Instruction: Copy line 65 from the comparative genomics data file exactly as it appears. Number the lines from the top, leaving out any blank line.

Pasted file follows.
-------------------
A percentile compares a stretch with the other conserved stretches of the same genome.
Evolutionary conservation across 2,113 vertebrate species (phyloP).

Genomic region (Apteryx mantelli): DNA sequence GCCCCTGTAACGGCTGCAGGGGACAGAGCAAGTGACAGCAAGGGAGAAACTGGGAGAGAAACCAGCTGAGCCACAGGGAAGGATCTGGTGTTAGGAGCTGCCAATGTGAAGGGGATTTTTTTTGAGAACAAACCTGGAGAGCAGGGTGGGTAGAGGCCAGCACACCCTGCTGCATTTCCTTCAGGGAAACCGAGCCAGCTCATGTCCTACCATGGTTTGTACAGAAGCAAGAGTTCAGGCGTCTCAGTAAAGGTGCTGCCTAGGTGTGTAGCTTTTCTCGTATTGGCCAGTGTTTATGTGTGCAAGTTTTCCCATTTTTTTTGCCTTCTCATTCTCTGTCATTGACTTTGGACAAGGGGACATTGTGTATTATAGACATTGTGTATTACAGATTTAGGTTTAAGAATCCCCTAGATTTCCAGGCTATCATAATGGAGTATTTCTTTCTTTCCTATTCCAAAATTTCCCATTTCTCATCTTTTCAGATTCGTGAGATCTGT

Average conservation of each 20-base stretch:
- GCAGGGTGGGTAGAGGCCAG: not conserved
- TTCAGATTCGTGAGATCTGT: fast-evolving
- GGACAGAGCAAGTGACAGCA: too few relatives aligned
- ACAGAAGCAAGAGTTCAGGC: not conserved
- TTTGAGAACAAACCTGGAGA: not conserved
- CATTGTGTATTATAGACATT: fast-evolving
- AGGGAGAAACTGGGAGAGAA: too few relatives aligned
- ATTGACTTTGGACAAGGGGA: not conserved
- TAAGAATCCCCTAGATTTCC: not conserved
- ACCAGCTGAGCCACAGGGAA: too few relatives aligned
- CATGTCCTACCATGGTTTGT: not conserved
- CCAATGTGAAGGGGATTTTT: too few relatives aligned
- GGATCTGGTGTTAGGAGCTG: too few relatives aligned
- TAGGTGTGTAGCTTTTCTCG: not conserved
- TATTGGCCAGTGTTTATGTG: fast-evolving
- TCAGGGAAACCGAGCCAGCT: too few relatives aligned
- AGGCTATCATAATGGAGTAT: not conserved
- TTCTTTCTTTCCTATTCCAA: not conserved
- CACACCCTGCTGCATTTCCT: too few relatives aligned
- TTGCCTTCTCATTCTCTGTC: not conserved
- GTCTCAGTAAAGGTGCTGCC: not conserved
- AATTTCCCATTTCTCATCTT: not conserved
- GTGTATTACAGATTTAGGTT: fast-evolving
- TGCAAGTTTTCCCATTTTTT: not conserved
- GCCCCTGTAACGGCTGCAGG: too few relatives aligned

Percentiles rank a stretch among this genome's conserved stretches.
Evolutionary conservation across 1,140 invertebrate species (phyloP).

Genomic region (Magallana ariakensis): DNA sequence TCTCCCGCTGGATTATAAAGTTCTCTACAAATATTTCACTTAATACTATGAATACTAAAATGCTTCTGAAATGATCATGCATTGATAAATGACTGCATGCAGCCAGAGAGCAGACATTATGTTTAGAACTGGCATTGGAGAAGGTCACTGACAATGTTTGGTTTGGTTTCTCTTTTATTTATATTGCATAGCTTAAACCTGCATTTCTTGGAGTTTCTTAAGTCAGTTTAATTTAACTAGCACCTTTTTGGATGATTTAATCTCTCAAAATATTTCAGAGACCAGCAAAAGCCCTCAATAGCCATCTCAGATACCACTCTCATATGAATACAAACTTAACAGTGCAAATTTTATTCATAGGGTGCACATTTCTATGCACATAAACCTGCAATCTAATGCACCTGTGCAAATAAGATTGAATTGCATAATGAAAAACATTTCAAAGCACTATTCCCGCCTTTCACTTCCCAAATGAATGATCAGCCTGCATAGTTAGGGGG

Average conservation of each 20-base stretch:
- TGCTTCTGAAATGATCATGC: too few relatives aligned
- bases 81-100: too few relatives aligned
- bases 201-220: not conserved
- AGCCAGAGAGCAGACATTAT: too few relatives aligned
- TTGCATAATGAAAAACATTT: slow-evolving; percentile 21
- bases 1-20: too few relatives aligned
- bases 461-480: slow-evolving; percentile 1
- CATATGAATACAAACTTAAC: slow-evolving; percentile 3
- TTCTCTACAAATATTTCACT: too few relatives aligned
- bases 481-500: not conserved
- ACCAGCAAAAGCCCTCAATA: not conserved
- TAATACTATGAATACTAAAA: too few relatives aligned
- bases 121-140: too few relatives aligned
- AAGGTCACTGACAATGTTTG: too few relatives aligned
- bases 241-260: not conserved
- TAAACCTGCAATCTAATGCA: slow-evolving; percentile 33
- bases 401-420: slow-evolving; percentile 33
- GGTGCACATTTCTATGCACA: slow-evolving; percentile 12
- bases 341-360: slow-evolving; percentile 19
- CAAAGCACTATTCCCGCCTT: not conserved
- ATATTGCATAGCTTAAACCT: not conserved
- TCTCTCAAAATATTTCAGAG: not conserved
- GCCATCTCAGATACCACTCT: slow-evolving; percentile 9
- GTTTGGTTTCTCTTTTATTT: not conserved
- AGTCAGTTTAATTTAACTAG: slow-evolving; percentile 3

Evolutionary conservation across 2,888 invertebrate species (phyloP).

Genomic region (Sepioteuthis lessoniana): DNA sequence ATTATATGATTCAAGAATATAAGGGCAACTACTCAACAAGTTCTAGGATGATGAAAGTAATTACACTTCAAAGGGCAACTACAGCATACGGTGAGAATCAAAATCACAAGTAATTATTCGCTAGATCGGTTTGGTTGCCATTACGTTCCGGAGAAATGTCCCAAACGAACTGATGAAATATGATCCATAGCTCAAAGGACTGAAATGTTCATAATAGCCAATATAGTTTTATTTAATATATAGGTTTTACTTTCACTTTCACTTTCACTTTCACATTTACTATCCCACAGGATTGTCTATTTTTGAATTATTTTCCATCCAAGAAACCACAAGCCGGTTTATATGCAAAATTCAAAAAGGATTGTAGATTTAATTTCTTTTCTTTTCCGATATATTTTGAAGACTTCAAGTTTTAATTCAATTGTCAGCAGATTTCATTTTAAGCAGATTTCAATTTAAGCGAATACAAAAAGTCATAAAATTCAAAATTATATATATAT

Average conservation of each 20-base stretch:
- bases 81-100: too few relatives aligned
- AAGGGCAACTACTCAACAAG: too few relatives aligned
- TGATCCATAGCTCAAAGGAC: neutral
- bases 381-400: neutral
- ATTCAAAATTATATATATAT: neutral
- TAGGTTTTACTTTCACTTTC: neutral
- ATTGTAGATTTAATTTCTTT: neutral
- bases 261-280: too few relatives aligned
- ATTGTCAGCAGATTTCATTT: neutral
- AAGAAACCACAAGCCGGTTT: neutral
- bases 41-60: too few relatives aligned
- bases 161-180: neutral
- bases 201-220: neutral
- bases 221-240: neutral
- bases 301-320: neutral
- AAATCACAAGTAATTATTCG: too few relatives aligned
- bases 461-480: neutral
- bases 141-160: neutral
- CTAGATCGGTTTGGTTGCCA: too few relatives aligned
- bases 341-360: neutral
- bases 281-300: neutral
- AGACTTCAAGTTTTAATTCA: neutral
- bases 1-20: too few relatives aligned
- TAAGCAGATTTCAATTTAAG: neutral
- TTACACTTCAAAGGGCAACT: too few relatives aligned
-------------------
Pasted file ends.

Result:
- bases 381-400: neutral